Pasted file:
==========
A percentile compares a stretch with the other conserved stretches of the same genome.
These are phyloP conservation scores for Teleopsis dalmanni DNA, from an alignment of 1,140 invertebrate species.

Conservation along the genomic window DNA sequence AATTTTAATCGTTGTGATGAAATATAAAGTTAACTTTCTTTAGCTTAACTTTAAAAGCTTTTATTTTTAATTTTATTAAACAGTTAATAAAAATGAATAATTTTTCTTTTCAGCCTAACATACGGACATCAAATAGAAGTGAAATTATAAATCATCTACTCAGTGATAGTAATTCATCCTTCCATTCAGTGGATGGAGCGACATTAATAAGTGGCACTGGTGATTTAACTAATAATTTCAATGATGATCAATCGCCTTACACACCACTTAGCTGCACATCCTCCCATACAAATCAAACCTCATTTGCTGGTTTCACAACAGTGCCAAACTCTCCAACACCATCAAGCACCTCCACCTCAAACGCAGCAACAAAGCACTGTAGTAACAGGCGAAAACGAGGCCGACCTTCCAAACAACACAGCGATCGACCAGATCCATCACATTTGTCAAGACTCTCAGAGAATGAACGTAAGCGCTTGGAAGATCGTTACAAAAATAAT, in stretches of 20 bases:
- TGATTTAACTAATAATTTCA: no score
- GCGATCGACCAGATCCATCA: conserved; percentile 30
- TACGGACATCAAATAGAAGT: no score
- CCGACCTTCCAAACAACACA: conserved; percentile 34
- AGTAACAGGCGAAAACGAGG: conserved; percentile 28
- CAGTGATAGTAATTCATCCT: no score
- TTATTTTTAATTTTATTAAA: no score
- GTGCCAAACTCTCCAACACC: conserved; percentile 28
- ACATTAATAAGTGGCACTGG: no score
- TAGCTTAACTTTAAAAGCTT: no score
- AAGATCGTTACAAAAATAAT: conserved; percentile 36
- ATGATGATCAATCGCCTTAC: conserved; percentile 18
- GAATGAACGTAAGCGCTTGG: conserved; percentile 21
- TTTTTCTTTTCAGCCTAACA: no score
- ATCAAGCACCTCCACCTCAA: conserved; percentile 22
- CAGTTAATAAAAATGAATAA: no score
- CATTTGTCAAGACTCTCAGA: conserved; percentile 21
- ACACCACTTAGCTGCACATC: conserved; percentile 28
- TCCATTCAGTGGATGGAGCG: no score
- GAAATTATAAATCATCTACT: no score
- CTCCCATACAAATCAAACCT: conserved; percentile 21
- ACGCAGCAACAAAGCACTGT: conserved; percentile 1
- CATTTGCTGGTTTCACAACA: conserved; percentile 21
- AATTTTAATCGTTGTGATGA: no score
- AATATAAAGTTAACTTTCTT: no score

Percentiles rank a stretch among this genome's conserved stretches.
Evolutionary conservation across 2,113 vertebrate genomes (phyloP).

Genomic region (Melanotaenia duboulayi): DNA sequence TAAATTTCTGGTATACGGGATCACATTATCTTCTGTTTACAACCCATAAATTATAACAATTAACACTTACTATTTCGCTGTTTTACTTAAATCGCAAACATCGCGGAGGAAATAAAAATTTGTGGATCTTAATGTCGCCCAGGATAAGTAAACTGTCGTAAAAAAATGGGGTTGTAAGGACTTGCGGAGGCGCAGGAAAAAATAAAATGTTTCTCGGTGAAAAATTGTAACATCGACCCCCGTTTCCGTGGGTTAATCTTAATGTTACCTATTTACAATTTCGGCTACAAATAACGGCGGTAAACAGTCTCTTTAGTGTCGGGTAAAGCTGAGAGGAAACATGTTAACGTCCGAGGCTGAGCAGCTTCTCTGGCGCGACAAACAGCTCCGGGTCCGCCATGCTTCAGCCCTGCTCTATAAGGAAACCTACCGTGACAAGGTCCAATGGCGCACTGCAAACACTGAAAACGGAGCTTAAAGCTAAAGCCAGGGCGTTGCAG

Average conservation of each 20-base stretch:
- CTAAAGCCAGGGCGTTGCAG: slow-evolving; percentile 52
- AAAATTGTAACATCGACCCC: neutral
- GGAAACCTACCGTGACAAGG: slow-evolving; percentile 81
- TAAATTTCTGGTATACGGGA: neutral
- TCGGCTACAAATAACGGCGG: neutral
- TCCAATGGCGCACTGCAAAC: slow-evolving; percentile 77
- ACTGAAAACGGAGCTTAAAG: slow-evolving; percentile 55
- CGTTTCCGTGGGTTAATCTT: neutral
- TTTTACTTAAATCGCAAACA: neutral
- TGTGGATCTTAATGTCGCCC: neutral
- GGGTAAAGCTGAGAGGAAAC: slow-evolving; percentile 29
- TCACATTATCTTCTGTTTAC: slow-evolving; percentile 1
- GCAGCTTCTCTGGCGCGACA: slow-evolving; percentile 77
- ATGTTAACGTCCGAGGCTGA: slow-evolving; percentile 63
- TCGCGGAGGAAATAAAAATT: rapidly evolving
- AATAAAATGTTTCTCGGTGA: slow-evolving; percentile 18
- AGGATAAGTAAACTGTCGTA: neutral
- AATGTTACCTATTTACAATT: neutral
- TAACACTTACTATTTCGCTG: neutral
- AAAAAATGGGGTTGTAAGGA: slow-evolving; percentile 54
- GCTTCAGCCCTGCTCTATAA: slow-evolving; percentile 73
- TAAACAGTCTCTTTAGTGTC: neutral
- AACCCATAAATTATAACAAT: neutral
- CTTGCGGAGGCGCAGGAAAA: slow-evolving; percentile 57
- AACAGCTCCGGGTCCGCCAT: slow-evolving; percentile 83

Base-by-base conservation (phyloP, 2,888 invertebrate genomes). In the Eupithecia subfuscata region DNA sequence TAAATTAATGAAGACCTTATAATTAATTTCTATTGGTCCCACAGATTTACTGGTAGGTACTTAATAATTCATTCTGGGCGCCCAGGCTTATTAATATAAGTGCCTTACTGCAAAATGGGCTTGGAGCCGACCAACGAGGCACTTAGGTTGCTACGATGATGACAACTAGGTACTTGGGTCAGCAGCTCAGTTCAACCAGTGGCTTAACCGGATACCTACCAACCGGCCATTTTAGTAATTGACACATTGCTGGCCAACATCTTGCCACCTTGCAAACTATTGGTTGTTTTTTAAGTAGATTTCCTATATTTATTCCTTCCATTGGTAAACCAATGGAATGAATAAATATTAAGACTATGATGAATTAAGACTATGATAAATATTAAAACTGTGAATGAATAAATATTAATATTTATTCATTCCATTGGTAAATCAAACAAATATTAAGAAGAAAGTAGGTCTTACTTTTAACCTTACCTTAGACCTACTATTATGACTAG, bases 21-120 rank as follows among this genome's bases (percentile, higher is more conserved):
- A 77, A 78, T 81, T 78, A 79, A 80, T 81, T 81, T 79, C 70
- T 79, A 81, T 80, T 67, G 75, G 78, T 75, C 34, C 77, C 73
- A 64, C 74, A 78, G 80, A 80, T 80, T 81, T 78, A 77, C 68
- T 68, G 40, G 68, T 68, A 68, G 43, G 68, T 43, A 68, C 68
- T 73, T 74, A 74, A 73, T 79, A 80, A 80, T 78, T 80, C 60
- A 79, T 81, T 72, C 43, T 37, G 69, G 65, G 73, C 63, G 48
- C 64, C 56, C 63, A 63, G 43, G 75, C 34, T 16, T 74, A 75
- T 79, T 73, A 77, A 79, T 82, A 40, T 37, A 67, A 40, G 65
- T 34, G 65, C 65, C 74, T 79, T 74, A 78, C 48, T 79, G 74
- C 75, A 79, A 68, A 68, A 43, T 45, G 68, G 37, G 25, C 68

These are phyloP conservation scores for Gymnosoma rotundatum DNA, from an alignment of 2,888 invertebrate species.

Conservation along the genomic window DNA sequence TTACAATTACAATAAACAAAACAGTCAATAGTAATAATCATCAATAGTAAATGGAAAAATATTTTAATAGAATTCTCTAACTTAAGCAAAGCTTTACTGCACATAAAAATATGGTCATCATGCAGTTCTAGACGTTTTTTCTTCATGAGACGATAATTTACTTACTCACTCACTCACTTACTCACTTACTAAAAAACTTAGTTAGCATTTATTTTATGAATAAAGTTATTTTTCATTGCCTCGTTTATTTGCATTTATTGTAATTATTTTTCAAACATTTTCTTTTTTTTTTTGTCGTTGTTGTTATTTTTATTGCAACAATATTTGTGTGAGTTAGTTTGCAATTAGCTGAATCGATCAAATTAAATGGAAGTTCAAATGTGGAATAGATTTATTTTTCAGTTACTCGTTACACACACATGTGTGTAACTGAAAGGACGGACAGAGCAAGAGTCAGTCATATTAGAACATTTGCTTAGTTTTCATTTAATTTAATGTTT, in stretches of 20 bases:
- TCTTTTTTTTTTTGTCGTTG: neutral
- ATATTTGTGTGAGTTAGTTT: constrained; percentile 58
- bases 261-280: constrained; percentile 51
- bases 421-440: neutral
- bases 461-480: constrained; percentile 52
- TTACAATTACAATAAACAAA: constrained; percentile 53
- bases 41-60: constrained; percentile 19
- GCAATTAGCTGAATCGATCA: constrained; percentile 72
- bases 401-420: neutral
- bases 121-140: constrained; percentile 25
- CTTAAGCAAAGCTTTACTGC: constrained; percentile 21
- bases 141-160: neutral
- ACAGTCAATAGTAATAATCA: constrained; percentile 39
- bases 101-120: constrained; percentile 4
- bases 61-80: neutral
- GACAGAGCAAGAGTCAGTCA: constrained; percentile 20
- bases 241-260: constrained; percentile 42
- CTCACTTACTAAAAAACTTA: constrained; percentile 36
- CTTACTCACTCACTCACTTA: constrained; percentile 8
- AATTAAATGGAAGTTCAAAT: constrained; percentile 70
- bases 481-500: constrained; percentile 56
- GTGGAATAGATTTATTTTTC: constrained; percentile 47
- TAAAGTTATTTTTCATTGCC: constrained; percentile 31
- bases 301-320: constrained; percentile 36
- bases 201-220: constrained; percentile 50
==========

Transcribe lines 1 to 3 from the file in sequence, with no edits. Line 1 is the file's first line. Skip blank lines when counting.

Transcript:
A percentile compares a stretch with the other conserved stretches of the same genome.
These are phyloP conservation scores for Teleopsis dalmanni DNA, from an alignment of 1,140 invertebrate species.

Conservation along the genomic window DNA sequence AATTTTAATCGTTGTGATGAAATATAAAGTTAACTTTCTTTAGCTTAACTTTAAAAGCTTTTATTTTTAATTTTATTAAACAGTTAATAAAAATGAATAATTTTTCTTTTCAGCCTAACATACGGACATCAAATAGAAGTGAAATTATAAATCATCTACTCAGTGATAGTAATTCATCCTTCCATTCAGTGGATGGAGCGACATTAATAAGTGGCACTGGTGATTTAACTAATAATTTCAATGATGATCAATCGCCTTACACACCACTTAGCTGCACATCCTCCCATACAAATCAAACCTCATTTGCTGGTTTCACAACAGTGCCAAACTCTCCAACACCATCAAGCACCTCCACCTCAAACGCAGCAACAAAGCACTGTAGTAACAGGCGAAAACGAGGCCGACCTTCCAAACAACACAGCGATCGACCAGATCCATCACATTTGTCAAGACTCTCAGAGAATGAACGTAAGCGCTTGGAAGATCGTTACAAAAATAAT, in stretches of 20 bases: